• AD_ID: Ability to request the advertising ID. This would also be gated by the app’s access to this permission.
  • BIND_GET_INSTALL_REFERRER_SERVICE: Ability to use the Google Play Install Referrer API to attribute the source of an app’s installation.

The company also wants to limit the access that SDKs have to the memory of a running app, but also, to prevent an app from accessing an SDK’s own data, too. An app would not be able to directly access its SDKs storage, and vice versa, external storage would not be open to SDKs, and there would be both storage accessible to all SDKs, and storage that’s private to a given SDK.

As for how SDKs will run, they will run at a slightly lower priority than the app itself. That is to say that it’s very likely an app would be terminated shortly after an SDK Runtime was terminated if the situation arose that it needed to be closed by the system. In the case that it isn’t terminated at the same time, or in the case that there is a different reason, the proposal offers related lifecycle callback methods to app developers for them to handle this exception and re-initialize the SDK Runtime. Runtime SDKs will not be able to use the notifications APIs to send user notifications at any point in time.

Finally, Google notes that this is a general proposal that is not unique to any particular app store. While it’s presumably going to be built into the Google Play Store, there’s no reason why other app stores could not incorporate a similar structure. Google says that the following benefits are clear:

  • Ensure the quality and consistency of SDKs.
  • Streamline publication for SDK developers.
  • Expedite rollout of SDK minor version updates to installed apps.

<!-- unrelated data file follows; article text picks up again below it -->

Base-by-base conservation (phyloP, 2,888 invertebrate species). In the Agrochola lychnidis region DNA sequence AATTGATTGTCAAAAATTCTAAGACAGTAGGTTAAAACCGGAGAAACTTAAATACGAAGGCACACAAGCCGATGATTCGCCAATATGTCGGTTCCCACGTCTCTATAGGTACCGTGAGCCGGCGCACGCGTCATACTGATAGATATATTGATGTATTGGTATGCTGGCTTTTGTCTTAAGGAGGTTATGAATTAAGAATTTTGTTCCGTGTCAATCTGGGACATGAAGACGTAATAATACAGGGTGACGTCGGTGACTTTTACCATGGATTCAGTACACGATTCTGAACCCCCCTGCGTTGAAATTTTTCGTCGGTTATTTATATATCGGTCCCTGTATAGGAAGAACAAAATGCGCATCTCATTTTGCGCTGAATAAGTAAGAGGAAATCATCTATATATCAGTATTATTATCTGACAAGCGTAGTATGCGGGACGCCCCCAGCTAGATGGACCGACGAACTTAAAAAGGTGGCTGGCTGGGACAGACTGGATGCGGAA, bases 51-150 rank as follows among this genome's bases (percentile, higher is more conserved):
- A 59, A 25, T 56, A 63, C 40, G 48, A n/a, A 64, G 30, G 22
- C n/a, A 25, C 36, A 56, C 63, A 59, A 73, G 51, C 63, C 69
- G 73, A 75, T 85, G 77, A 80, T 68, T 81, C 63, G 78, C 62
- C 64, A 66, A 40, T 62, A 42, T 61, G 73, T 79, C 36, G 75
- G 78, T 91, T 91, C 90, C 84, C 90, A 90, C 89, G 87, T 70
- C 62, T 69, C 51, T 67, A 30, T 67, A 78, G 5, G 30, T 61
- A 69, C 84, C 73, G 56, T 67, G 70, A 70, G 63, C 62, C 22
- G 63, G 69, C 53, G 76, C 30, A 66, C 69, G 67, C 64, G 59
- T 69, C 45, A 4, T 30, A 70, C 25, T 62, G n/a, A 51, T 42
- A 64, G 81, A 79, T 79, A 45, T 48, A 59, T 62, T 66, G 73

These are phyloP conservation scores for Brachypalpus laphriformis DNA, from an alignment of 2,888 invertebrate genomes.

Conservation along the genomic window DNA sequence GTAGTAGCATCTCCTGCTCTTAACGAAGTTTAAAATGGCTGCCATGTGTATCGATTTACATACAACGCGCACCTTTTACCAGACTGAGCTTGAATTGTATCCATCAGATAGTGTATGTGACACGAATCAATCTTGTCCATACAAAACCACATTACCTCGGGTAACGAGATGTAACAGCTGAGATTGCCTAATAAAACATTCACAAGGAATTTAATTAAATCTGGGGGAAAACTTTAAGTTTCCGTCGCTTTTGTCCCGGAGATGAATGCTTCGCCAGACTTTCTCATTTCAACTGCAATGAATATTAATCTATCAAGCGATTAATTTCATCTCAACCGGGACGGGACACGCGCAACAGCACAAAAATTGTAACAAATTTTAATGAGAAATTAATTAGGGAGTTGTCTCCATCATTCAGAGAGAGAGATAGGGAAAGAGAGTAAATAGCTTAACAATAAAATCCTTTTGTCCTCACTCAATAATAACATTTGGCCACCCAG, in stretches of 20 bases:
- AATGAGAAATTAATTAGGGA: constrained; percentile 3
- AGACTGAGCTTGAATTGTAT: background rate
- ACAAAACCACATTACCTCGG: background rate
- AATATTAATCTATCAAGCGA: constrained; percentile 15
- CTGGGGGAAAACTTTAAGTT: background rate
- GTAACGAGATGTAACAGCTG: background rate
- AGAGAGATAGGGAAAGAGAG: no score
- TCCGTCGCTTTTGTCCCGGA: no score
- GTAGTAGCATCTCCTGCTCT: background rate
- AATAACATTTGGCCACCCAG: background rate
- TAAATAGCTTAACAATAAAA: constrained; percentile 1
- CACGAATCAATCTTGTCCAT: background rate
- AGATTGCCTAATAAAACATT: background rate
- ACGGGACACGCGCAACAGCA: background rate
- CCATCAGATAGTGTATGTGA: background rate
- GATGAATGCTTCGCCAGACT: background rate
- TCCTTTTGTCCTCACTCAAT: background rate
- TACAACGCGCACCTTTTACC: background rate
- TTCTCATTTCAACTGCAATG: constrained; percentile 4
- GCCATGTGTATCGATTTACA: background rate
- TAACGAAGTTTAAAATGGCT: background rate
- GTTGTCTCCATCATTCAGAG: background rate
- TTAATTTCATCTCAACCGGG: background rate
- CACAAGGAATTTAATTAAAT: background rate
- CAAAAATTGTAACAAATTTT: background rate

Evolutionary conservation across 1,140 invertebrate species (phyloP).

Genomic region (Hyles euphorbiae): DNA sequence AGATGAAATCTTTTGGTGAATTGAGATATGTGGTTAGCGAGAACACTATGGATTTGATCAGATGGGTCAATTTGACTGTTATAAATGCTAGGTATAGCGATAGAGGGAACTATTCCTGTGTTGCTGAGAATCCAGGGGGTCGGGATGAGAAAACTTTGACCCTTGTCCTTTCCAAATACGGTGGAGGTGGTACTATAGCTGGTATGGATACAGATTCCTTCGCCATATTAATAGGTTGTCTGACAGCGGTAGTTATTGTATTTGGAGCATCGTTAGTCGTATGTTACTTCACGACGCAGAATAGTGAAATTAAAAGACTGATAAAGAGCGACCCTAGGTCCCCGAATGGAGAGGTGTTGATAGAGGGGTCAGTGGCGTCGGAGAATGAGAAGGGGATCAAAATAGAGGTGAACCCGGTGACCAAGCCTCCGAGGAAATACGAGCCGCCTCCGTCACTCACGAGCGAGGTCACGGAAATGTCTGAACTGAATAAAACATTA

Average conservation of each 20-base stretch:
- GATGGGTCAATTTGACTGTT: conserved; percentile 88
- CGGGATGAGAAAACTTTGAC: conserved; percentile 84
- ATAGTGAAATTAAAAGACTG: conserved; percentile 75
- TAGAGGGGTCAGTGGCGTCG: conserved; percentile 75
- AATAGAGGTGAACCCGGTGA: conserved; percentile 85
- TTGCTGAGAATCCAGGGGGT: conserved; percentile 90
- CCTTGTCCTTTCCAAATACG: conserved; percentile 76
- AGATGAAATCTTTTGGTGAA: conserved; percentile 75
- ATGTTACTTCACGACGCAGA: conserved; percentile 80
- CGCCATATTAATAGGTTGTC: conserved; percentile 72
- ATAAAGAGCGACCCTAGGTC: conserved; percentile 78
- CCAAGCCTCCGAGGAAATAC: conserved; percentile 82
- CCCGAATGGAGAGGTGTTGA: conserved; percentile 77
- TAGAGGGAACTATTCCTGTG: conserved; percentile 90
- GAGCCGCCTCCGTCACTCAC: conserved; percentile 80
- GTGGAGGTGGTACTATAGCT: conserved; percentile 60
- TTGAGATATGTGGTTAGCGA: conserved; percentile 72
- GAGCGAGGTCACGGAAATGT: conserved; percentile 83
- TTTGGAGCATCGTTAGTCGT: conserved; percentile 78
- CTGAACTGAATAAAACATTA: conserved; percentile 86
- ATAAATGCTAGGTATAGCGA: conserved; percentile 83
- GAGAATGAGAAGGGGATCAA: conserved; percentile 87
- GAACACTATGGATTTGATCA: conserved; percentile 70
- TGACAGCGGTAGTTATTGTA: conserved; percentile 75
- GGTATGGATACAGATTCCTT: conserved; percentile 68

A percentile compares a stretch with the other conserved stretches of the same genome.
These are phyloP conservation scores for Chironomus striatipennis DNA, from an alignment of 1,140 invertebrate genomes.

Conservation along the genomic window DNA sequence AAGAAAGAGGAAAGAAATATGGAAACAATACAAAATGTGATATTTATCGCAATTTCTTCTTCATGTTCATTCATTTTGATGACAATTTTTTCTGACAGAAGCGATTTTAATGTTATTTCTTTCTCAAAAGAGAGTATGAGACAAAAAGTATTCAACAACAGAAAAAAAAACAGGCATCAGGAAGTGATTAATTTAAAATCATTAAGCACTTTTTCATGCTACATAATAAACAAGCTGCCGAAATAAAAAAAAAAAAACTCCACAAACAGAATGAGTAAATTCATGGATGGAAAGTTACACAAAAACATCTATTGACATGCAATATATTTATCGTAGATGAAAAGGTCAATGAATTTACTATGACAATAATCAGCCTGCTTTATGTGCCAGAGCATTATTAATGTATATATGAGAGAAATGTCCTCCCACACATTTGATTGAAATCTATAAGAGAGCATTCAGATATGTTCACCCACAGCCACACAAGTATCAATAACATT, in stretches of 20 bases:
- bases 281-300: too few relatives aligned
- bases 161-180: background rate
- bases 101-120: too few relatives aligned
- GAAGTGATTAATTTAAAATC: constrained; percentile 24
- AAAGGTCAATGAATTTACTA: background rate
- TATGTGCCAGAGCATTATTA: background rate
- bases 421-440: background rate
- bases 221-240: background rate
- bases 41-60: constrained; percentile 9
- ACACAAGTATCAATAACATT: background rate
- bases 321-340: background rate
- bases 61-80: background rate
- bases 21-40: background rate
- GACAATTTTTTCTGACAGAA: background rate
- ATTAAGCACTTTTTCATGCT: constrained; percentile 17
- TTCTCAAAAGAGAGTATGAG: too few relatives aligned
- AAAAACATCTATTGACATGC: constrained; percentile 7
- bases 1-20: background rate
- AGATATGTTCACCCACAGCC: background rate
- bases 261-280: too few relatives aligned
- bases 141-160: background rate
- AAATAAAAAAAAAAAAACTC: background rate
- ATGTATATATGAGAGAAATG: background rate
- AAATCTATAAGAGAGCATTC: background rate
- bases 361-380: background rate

The Android Privacy Sandbox looks promising

Google’s timeline for release is that Q1 of 2022 involves the initial design proposals and design feedback and iterations. Developer previews will come later on in the year, with a beta at the end of the year. Finally, 2023 will see scaled testing commence. These previews and betas will be independent of the Android 13 release cadence. There will also be user-facing controls in the settings app, once rolled out.

In my opinion, the Android Privacy Sandbox looks promising, but we’ll have to wait and see how the company implements it. It’s entirely possible that developers won’t like it, or that it will actually cause more problems than it solves. Developers are encouraged to read the documentation that Google has posted to get a better feel for what’s to come in the future of Android privacy.

This is currently a proposal and not a definitive outlook on what exactly will happen in a future Android version, but it’s likely that it will end up pretty close. We’ll be keeping an eye out for any further developments!

Source: Android Developer Documentation

About author

Adam Conway
Adam Conway

I'm the senior technical editor at XDA-Developers. I have a BSc in Computer Science from University College Dublin, and I'm a lover of smartphones, cybersecurity, and Counter-Strike. You can contact me at [email protected] My Twitter is @AdamConwayIE and my Instagram is adamc.99.